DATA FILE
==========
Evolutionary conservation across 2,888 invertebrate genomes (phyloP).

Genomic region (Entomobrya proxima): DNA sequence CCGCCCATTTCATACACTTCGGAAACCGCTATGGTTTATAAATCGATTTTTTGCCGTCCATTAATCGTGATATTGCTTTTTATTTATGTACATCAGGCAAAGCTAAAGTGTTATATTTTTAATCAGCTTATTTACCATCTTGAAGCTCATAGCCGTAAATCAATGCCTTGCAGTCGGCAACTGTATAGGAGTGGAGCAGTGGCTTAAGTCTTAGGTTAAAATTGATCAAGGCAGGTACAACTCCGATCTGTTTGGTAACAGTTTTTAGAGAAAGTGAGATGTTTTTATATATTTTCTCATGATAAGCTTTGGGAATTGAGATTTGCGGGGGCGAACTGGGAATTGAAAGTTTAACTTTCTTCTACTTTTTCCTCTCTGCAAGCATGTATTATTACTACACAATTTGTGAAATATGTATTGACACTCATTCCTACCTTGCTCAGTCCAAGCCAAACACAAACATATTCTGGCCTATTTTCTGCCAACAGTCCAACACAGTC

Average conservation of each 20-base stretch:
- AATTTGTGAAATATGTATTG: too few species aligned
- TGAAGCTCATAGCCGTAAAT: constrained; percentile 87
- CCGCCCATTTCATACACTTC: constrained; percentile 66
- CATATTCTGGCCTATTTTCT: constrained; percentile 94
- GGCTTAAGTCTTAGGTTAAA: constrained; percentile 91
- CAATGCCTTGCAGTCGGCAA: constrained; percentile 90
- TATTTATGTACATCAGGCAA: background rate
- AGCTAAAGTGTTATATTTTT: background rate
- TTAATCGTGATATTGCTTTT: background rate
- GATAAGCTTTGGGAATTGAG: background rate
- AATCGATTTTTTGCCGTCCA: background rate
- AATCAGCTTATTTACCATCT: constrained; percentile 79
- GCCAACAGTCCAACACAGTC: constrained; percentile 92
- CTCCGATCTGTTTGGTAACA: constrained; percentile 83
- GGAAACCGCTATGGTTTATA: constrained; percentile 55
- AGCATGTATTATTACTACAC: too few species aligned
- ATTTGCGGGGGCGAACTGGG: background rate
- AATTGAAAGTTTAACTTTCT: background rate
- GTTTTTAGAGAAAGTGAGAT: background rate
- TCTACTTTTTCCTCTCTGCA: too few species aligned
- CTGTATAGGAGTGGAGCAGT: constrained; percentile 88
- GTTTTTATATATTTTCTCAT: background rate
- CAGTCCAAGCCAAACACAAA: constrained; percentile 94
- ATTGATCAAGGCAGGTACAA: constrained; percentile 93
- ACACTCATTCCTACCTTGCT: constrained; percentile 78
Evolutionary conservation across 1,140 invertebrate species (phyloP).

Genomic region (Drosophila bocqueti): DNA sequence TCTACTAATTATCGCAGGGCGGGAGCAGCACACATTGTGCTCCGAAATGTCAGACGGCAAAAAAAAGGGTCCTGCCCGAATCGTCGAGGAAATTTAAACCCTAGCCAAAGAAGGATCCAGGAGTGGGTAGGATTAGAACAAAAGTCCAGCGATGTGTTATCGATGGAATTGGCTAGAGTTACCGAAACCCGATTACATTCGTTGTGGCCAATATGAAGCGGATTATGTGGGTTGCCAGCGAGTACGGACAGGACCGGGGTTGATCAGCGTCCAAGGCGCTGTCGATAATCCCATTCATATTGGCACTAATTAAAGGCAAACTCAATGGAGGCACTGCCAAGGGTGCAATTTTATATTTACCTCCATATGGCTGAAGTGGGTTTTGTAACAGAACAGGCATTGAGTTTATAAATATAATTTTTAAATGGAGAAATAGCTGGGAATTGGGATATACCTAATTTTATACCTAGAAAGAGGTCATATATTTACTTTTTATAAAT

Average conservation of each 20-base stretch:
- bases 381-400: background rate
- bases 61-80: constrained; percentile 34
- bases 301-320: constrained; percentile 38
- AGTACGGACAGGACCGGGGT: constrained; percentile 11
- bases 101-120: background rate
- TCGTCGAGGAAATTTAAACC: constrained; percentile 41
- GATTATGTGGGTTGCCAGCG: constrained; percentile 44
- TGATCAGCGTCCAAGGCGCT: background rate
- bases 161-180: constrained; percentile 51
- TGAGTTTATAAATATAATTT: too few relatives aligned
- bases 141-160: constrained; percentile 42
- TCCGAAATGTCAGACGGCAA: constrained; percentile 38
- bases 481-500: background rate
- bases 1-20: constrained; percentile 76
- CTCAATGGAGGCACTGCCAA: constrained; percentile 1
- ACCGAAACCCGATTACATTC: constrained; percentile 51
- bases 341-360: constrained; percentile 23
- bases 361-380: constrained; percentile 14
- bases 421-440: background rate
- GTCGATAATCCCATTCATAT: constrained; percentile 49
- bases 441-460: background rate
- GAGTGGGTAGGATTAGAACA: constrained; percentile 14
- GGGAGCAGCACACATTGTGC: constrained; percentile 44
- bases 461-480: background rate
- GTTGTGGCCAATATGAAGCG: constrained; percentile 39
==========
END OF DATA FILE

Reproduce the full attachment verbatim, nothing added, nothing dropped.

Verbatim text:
Evolutionary conservation across 2,888 invertebrate genomes (phyloP).

Genomic region (Entomobrya proxima): DNA sequence CCGCCCATTTCATACACTTCGGAAACCGCTATGGTTTATAAATCGATTTTTTGCCGTCCATTAATCGTGATATTGCTTTTTATTTATGTACATCAGGCAAAGCTAAAGTGTTATATTTTTAATCAGCTTATTTACCATCTTGAAGCTCATAGCCGTAAATCAATGCCTTGCAGTCGGCAACTGTATAGGAGTGGAGCAGTGGCTTAAGTCTTAGGTTAAAATTGATCAAGGCAGGTACAACTCCGATCTGTTTGGTAACAGTTTTTAGAGAAAGTGAGATGTTTTTATATATTTTCTCATGATAAGCTTTGGGAATTGAGATTTGCGGGGGCGAACTGGGAATTGAAAGTTTAACTTTCTTCTACTTTTTCCTCTCTGCAAGCATGTATTATTACTACACAATTTGTGAAATATGTATTGACACTCATTCCTACCTTGCTCAGTCCAAGCCAAACACAAACATATTCTGGCCTATTTTCTGCCAACAGTCCAACACAGTC

Average conservation of each 20-base stretch:
- AATTTGTGAAATATGTATTG: too few species aligned
- TGAAGCTCATAGCCGTAAAT: constrained; percentile 87
- CCGCCCATTTCATACACTTC: constrained; percentile 66
- CATATTCTGGCCTATTTTCT: constrained; percentile 94
- GGCTTAAGTCTTAGGTTAAA: constrained; percentile 91
- CAATGCCTTGCAGTCGGCAA: constrained; percentile 90
- TATTTATGTACATCAGGCAA: background rate
- AGCTAAAGTGTTATATTTTT: background rate
- TTAATCGTGATATTGCTTTT: background rate
- GATAAGCTTTGGGAATTGAG: background rate
- AATCGATTTTTTGCCGTCCA: background rate
- AATCAGCTTATTTACCATCT: constrained; percentile 79
- GCCAACAGTCCAACACAGTC: constrained; percentile 92
- CTCCGATCTGTTTGGTAACA: constrained; percentile 83
- GGAAACCGCTATGGTTTATA: constrained; percentile 55
- AGCATGTATTATTACTACAC: too few species aligned
- ATTTGCGGGGGCGAACTGGG: background rate
- AATTGAAAGTTTAACTTTCT: background rate
- GTTTTTAGAGAAAGTGAGAT: background rate
- TCTACTTTTTCCTCTCTGCA: too few species aligned
- CTGTATAGGAGTGGAGCAGT: constrained; percentile 88
- GTTTTTATATATTTTCTCAT: background rate
- CAGTCCAAGCCAAACACAAA: constrained; percentile 94
- ATTGATCAAGGCAGGTACAA: constrained; percentile 93
- ACACTCATTCCTACCTTGCT: constrained; percentile 78
Evolutionary conservation across 1,140 invertebrate species (phyloP).

Genomic region (Drosophila bocqueti): DNA sequence TCTACTAATTATCGCAGGGCGGGAGCAGCACACATTGTGCTCCGAAATGTCAGACGGCAAAAAAAAGGGTCCTGCCCGAATCGTCGAGGAAATTTAAACCCTAGCCAAAGAAGGATCCAGGAGTGGGTAGGATTAGAACAAAAGTCCAGCGATGTGTTATCGATGGAATTGGCTAGAGTTACCGAAACCCGATTACATTCGTTGTGGCCAATATGAAGCGGATTATGTGGGTTGCCAGCGAGTACGGACAGGACCGGGGTTGATCAGCGTCCAAGGCGCTGTCGATAATCCCATTCATATTGGCACTAATTAAAGGCAAACTCAATGGAGGCACTGCCAAGGGTGCAATTTTATATTTACCTCCATATGGCTGAAGTGGGTTTTGTAACAGAACAGGCATTGAGTTTATAAATATAATTTTTAAATGGAGAAATAGCTGGGAATTGGGATATACCTAATTTTATACCTAGAAAGAGGTCATATATTTACTTTTTATAAAT

Average conservation of each 20-base stretch:
- bases 381-400: background rate
- bases 61-80: constrained; percentile 34
- bases 301-320: constrained; percentile 38
- AGTACGGACAGGACCGGGGT: constrained; percentile 11
- bases 101-120: background rate
- TCGTCGAGGAAATTTAAACC: constrained; percentile 41
- GATTATGTGGGTTGCCAGCG: constrained; percentile 44
- TGATCAGCGTCCAAGGCGCT: background rate
- bases 161-180: constrained; percentile 51
- TGAGTTTATAAATATAATTT: too few relatives aligned
- bases 141-160: constrained; percentile 42
- TCCGAAATGTCAGACGGCAA: constrained; percentile 38
- bases 481-500: background rate
- bases 1-20: constrained; percentile 76
- CTCAATGGAGGCACTGCCAA: constrained; percentile 1
- ACCGAAACCCGATTACATTC: constrained; percentile 51
- bases 341-360: constrained; percentile 23
- bases 361-380: constrained; percentile 14
- bases 421-440: background rate
- GTCGATAATCCCATTCATAT: constrained; percentile 49
- bases 441-460: background rate
- GAGTGGGTAGGATTAGAACA: constrained; percentile 14
- GGGAGCAGCACACATTGTGC: constrained; percentile 44
- bases 461-480: background rate
- GTTGTGGCCAATATGAAGCG: constrained; percentile 39